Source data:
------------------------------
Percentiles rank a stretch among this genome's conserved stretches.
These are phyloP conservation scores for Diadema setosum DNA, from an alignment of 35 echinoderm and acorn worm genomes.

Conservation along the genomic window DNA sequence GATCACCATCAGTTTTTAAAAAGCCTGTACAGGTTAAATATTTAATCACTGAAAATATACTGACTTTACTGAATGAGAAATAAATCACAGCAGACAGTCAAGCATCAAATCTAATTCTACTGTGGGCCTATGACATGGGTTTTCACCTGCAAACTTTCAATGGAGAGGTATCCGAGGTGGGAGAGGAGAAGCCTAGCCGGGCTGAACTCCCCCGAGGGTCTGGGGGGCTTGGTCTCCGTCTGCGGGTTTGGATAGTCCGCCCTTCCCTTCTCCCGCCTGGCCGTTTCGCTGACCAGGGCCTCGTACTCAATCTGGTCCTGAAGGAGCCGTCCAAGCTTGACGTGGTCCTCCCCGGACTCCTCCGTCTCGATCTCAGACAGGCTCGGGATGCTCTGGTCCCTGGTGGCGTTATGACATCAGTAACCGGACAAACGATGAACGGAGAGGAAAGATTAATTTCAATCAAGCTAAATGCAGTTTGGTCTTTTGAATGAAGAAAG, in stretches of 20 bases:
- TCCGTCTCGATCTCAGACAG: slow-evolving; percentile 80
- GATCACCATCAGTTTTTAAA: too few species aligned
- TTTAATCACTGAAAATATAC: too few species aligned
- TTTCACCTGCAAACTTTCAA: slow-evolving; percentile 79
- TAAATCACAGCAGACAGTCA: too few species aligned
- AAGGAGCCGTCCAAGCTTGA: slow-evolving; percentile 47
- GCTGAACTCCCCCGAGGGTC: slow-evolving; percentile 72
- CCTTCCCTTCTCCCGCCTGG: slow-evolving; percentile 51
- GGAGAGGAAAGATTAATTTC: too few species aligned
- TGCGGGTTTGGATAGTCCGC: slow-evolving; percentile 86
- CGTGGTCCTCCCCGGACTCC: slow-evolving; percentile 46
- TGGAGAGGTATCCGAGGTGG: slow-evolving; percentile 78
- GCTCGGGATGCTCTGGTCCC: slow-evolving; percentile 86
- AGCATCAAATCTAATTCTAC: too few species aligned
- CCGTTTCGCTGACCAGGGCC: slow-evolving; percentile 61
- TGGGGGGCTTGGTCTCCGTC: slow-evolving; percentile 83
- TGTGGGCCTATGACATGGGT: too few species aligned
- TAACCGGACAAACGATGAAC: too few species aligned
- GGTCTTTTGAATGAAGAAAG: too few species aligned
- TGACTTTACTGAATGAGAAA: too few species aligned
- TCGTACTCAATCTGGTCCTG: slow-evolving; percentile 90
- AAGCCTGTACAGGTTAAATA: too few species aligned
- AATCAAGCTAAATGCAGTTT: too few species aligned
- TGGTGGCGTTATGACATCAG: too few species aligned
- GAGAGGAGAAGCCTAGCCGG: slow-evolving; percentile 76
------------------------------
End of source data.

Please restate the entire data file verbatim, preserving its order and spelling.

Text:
Percentiles rank a stretch among this genome's conserved stretches.
These are phyloP conservation scores for Diadema setosum DNA, from an alignment of 35 echinoderm and acorn worm genomes.

Conservation along the genomic window DNA sequence GATCACCATCAGTTTTTAAAAAGCCTGTACAGGTTAAATATTTAATCACTGAAAATATACTGACTTTACTGAATGAGAAATAAATCACAGCAGACAGTCAAGCATCAAATCTAATTCTACTGTGGGCCTATGACATGGGTTTTCACCTGCAAACTTTCAATGGAGAGGTATCCGAGGTGGGAGAGGAGAAGCCTAGCCGGGCTGAACTCCCCCGAGGGTCTGGGGGGCTTGGTCTCCGTCTGCGGGTTTGGATAGTCCGCCCTTCCCTTCTCCCGCCTGGCCGTTTCGCTGACCAGGGCCTCGTACTCAATCTGGTCCTGAAGGAGCCGTCCAAGCTTGACGTGGTCCTCCCCGGACTCCTCCGTCTCGATCTCAGACAGGCTCGGGATGCTCTGGTCCCTGGTGGCGTTATGACATCAGTAACCGGACAAACGATGAACGGAGAGGAAAGATTAATTTCAATCAAGCTAAATGCAGTTTGGTCTTTTGAATGAAGAAAG, in stretches of 20 bases:
- TCCGTCTCGATCTCAGACAG: slow-evolving; percentile 80
- GATCACCATCAGTTTTTAAA: too few species aligned
- TTTAATCACTGAAAATATAC: too few species aligned
- TTTCACCTGCAAACTTTCAA: slow-evolving; percentile 79
- TAAATCACAGCAGACAGTCA: too few species aligned
- AAGGAGCCGTCCAAGCTTGA: slow-evolving; percentile 47
- GCTGAACTCCCCCGAGGGTC: slow-evolving; percentile 72
- CCTTCCCTTCTCCCGCCTGG: slow-evolving; percentile 51
- GGAGAGGAAAGATTAATTTC: too few species aligned
- TGCGGGTTTGGATAGTCCGC: slow-evolving; percentile 86
- CGTGGTCCTCCCCGGACTCC: slow-evolving; percentile 46
- TGGAGAGGTATCCGAGGTGG: slow-evolving; percentile 78
- GCTCGGGATGCTCTGGTCCC: slow-evolving; percentile 86
- AGCATCAAATCTAATTCTAC: too few species aligned
- CCGTTTCGCTGACCAGGGCC: slow-evolving; percentile 61
- TGGGGGGCTTGGTCTCCGTC: slow-evolving; percentile 83
- TGTGGGCCTATGACATGGGT: too few species aligned
- TAACCGGACAAACGATGAAC: too few species aligned
- GGTCTTTTGAATGAAGAAAG: too few species aligned
- TGACTTTACTGAATGAGAAA: too few species aligned
- TCGTACTCAATCTGGTCCTG: slow-evolving; percentile 90
- AAGCCTGTACAGGTTAAATA: too few species aligned
- AATCAAGCTAAATGCAGTTT: too few species aligned
- TGGTGGCGTTATGACATCAG: too few species aligned
- GAGAGGAGAAGCCTAGCCGG: slow-evolving; percentile 76